‘If humans do not learn from past mistakes, more viruses will attack’ Says Dr Samsul Ali

‘If humans do not learn from past mistakes, more viruses will attack’ Says Dr Samsul Ali

A Correspondent

Numaligarh: The COVID-19 pandemic has now crossed the bar of 2.5 million cases globally. Novel coronavirus or COVID-19 also began like other pandemics and outbreaks before. Scientists have said that the virus’s original host was almost certainly a bat, as was the case with Ebola, SARS (Severe Acute Respiratory Syndrome) and MERS (Middle East Respiratory Syndrome). HIV (Human Immunodeficiency Virus) migrated to humans more than a century ago from a chimpanzee. Influenza also jumped from wild birds to pigs to humans.

But the problem is not with the animals, scientists say, it is with humans. The global illegal wildlife trade is to be blamed. Wild animals have always had viruses in their bodies. But a huge global wildlife trade, agricultural intensification, deforestation and urbanization are bringing people closer to wild animals, giving their viruses more of what they need to infect the humans.

Dr Samsul Ali, an expert in zoonotic disease and an eminent veterinarian, said, “COVID-19 is a zoonotic disease and its link has been established via bats. Some scientists also say that it spread from pangolins. This zoonotic disease had potential to become a pandemic and it has turned into a pandemic now, spreading across the world and infecting millions of people within a very short span of time. The Spanish flu in 1918 was also linked to be avian (bird). Human influenza virus is also similar to bird flu and swine flu. Not to forget about the deadly Nipah virus (NiV) epidemic which occurred recently.”

Dr Ali further added, “The bell is ringing and telling us about the coming bad days. If we humans don’t control our greed now, we will see the worst. All the zoonotic diseases have a potential to go pandemic in new forms and the reason is simple, we humans have neither immunity to fight against these viruses nor any specific treatment is ready for humans. We humans are breaking the barrier of nature, exploiting and getting dependent on wild animals. Since the day of our evolution, wild animals always tend to maintain a safe distance from humans. When we break this barrier of nature, viruses will enter the human body and mutations will happen, giving new shapes and forms to these zoonotic viruses. And it will continue to cause similar situations of epidemics and pandemics in the coming days.”

“The wildlife trade is one of the major factors for initiating this stage of pandemic, where the entire human race is suffering now,” he added.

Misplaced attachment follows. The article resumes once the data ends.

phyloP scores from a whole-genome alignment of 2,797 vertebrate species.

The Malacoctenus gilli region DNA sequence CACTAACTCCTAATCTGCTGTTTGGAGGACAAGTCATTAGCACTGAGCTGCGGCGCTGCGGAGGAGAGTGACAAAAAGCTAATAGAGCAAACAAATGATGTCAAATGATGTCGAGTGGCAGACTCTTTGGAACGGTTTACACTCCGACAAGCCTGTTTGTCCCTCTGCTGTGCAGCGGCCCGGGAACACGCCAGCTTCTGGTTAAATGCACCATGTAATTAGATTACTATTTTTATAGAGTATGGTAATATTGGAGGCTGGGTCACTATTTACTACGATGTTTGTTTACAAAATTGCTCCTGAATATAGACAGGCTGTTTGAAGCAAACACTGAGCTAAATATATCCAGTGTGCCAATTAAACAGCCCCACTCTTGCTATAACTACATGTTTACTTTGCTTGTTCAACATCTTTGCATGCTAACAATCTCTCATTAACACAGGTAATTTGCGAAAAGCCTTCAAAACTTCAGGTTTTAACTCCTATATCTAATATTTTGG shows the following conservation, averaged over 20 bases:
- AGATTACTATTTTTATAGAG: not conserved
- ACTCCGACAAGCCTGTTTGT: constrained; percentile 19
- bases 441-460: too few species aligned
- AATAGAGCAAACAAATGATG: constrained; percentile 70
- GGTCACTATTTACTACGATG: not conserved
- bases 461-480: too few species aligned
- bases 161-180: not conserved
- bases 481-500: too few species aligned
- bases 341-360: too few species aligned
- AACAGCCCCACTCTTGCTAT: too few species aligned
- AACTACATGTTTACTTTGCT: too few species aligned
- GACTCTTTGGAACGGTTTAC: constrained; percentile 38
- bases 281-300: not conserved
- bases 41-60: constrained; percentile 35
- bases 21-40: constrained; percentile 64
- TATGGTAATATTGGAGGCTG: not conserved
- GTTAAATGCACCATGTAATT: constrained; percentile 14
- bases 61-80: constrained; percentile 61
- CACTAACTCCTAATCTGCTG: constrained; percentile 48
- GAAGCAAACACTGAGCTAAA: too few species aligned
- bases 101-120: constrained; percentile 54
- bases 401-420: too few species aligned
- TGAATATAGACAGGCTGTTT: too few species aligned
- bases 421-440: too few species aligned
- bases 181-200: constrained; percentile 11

But human beings have still not learnt their lesson it seems. There have been cases of wild animals roaming freely in human populated areas as people are staying indoors due to the lockdown. Assam and other north-eastern States have also witnessed a number of incidents where wild animals were sighted in dense human populated areas. Even some rare wild species were also reported roaming in places with no past history of such species being sighted in those places. It may seem great that these animals are accessing the territory that originally belonged to them. But there have been many cases of human brutality where people killed these animals during the lockdown. There are reports of such brutal killings of wild animals in Nagaland where four locals killed more than three barking deer, a large Indian civet cat and other wild animals. In a similar case, a leopard was brutally killed by locals in Golaghat district of Assam recently. The villagers not only killed the leopard but extracted different parts and meat from its body. A video from Arunachal Pradesh also went viral on social media where three locals were seen holding a huge dead king cobra. The three people said that they would have to feast on the snake because of scarcity of food items during the lockdown. These cases are only the tip of the iceberg, it is obvious that many similar incidents of killing wildlife went unreported during the last days of the ongoing lockdown.

It is now very clear that almost all the past and present pandemics are caused by wild animals, but animals are not to be blamed. Humans alone are responsible for this. But it is never too late. On this Earth Day, let’s take a pledge to respect nature’s barrier. Refraining ourselves from exploiting Mother Nature and wildlife is the only key for survival of the human race on planet earth.

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